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Do you say this word, defined by Dictionary.com as “a small, exclusive group of people,” like “click” or rhyme it with “sleek”? Elster explains that since the 1970s many Americans have pronounced it “click,” but the preferred pronunciation among cultivated speakers who know the French origin of the word remains KLEEK. He shares that it’s comparable to “chic,” which the uninformed pronounce CHIK and the cognoscenti pronounce SHEEK. You’ll get a laugh from these foreign words that sound rude in English.

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“This is a straightforward British-American pugipron,” shares Elster. “If you’re British, you stress the second syllable: luh-BOR-uh-tree. If you’re American, you stress the first syllable: LAB-uh-ruh-tor-ee.” This is similar to other words that Brits pronounce differently, such as “aluminum” and “vitamin.” Or even letters—find out why Americans say “zee” and Brits say “zed.”

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“You can say muh-CHUUR (rhymes with ‘a fir’), muh-CHOOR (rhymes with ‘manure’), muh-TUUR (rhymes with ‘a fir’ again), muh-TOOR (rhymes with ‘I’m poor’), and muh-TYUUR, or muh-TYOOR (which rhymes with ‘unsure,’ depending on how you pronounce that word, with /-ur/ or /-oor/,” Elster rattles off. “The pronunciations with /t/ were long preferred and the ones with /ch/ were long derided, but since at least the 1980s the /ch/ pronunciations have prevailed and been sanctioned by dictionaries and usage commentators. ” Ultimately, it’s best to stick with the options of muh-CHUUR or muh-CHOOR. Don’t miss these 15 common words that used to mean completely different things.

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To explain this puzzling pugipron, Elster poses a question: How do you pronounce “stamina” and “retina”? With the accent on the first or second syllable? He shares, “These words, along with ‘patina,’ come from Latin and all traditionally have their accent on the first syllable. The sham-refined variant puh-TEE-nuh is a vogue pronunciation that arose in the 1950s and, unfortunately, is now probably the dominant American pronunciation.” So either pronunciation works, but it’s technically more correct to stress the first syllable. These are the grammar rules your English teacher lied to you about.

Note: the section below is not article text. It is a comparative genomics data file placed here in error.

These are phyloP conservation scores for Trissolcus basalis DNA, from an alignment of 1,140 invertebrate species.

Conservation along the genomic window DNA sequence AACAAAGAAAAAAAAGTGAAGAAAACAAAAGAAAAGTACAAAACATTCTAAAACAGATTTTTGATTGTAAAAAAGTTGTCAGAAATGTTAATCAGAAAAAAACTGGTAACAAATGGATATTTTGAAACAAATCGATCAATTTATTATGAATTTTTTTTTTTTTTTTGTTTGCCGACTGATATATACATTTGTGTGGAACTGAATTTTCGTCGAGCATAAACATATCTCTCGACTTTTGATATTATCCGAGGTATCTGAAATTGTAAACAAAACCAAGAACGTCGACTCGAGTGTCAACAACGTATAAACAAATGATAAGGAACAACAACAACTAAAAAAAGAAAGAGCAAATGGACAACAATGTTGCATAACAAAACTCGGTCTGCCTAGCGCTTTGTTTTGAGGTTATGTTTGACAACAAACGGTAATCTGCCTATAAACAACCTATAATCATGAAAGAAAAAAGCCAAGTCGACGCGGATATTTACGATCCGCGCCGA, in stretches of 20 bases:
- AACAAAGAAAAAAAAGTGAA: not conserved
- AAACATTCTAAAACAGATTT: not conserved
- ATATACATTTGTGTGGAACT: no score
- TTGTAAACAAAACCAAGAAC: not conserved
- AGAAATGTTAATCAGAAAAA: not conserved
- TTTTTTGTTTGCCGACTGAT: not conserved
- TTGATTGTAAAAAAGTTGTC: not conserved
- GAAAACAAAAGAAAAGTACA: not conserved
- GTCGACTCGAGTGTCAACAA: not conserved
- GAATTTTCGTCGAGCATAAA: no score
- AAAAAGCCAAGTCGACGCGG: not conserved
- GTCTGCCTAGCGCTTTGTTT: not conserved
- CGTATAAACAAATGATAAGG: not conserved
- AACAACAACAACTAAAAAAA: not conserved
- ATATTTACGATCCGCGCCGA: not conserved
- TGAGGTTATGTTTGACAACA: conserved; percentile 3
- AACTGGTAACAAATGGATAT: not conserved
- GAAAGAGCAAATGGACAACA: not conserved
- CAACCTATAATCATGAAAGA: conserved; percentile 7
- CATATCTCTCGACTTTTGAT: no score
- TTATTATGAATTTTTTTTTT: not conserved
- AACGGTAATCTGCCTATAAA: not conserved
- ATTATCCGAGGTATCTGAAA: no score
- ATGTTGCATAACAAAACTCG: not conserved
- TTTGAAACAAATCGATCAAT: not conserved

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This large American region has two proper pronunciations and which one you’re more likely to choose depends on where you’re from, according to Elster. “Are your speech influences from above or below the Mason-Dixon line? If you’ve been reared somewhere north or west of mid-Virginia, you’re likely to pronounce the third syllable like ‘lay.’ If you hail from a place where okra is considered edible, your preference for that third syllable is almost certainly ‘latch.’ The one thing we can agree on is that the /-ch-/ should be pronounced as in ‘church’ and not with a pseudo-French /-sh-/.” Pronounce these 12 words and we’ll tell you where you’re from.

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Though the Brits and many Southerners rhyme this word with “pleasure”, Elster differs, and prefers to rhyme it with “seizure.” He adds, “Even a lot of British commentators, along with Anglophilic American commentators, have given priority to LEE-zhur, and it is unquestionably the preferred American pronunciation.”

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“If you pronounce this with a /k/ sound for the /c/, you are imagining that you are affecting some kind of native pronunciation,” he says. But “Celtic” actually comes from Latin through French, and it came to English with the French /s/ sound for the /c/. The widely popular reinstitution of the /k/ sound for the /c/ is actually just a pseudo-pedantic resurrection of the classical Latin /k/ for /c/ and an obsequious nod to the archaic spelling “Keltic.” He adds, tongue in cheek, “Not that this argument will make a bit of difference, because these days anything but a /k/ in ‘Celtic’ in any context (except for the Boston basketball team and a Glaswegian soccer club) will induce derision and perhaps violence.” Next, brush up on the true meanings behind these 24 commonly misused idioms.


Katy Spratte Joyce
Katy Spratte Joyce is a lifestyle journalist who covers food, travel, wine and design. Born and raised in the Midwest, she is passionate about her home region and other less-explored spots around the globe. Besides Reader's Digest, Katy has written for Travel + Leisure, Veranda, Hemispheres, the New York Times, Fodor's Travel, Time and more. She is based in Omaha, Nebraska, where she lives with her husband, Skip, and baby, Bob.